The growing number of patients complaining of chronic cough has inspired a new job description at one UK hospital: nurse bronchoscopist.
Manchester University NHS Foundation Trust (MFT) has created the role of a chronic cough clinical specialist to help alleviate delays in diagnosis and treatment of people with chronic cough, according to an update by MFT nurses Julie Martin and Sarah Hennessey.
Hennessey pursued a detailed training program to earn her new title so that she can perform bronchoscopies independent of physicians, to help diagnose, manage and treat patients with chronic cough — traditionally the job of respiratory physicians.
These nurse specialists are required to complete a practical and theoretical training program equal to that of medical bronchoscopists which complies with the British Thoracic Society’s bronchoscopy guidelines.
“Having had a consultation with the patient prior to bronchoscopy, the nurse is better equipped to lean on the core values of care by empathizing with the patient and allaying their fears and anxieties associated with the procedure,” according to Martin and Hennessey.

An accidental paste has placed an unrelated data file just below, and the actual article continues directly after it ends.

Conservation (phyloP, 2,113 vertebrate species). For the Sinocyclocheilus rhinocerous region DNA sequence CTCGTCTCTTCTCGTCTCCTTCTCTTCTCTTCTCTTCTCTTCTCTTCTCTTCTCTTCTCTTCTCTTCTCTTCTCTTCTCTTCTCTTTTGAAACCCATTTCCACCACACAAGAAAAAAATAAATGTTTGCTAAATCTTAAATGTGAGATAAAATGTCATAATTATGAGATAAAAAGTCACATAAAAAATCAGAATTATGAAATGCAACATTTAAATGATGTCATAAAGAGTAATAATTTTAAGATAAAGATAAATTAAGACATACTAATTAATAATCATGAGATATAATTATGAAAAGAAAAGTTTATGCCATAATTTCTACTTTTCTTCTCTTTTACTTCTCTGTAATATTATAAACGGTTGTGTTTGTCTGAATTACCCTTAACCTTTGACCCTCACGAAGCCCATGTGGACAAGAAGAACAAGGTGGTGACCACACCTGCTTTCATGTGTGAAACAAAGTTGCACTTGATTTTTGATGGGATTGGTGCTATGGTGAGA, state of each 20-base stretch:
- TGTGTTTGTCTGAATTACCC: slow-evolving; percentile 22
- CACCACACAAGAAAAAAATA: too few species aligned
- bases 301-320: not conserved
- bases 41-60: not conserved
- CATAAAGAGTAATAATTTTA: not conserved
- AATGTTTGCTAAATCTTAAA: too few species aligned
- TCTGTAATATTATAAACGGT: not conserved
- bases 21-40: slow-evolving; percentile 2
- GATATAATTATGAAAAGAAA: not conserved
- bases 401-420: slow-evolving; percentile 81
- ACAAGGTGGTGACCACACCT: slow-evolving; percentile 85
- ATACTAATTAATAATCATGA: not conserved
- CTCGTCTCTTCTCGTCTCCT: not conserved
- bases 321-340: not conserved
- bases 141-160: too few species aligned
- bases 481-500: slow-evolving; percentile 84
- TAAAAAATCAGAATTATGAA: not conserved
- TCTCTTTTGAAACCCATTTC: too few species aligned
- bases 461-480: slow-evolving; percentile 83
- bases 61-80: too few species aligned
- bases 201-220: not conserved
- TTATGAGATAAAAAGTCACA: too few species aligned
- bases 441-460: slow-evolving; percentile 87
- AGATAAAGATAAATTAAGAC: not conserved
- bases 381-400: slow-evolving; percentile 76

It is also hoped that chronic cough clinical specialists can free up other medical consultants to focus on more complex patient needs.
The traditional role of a nurse during bronchoscopy is to maintain a viable airway and to closely monitor the patient’s respiratory status. Nurses also relieve patient anxiety by telling them what to expect and what to avoid.
More than 4,000 bronchoscopies, both therapeutic and advanced, have been performed by nurse bronchoscopists at MFT, according to the authors.
During the initial nurse trainee program, 40 of 46 patients who responded to a survey following their procedure said they were satisfied with the nurse’s performance and would be happy for a trainee nurse bronchoscopist to do the procedure again.
A retrospective audit showed a rise in new patient referrals from 136 in 2014 to 384 in 2019. This approximate doubling of monthly referrals led to long wait times for bronchoscopy and therefore delays in diagnosis and treatment.
Chronic cough is defined as a persistent cough, lasting eight weeks or longer, with no definitive diagnosis. It can be a symptom of chronic obstructive pulmonary disease, or COPD, which is a growing problem worldwide. The World Health Organization identifies COPD as the third-leading cause of death worldwide.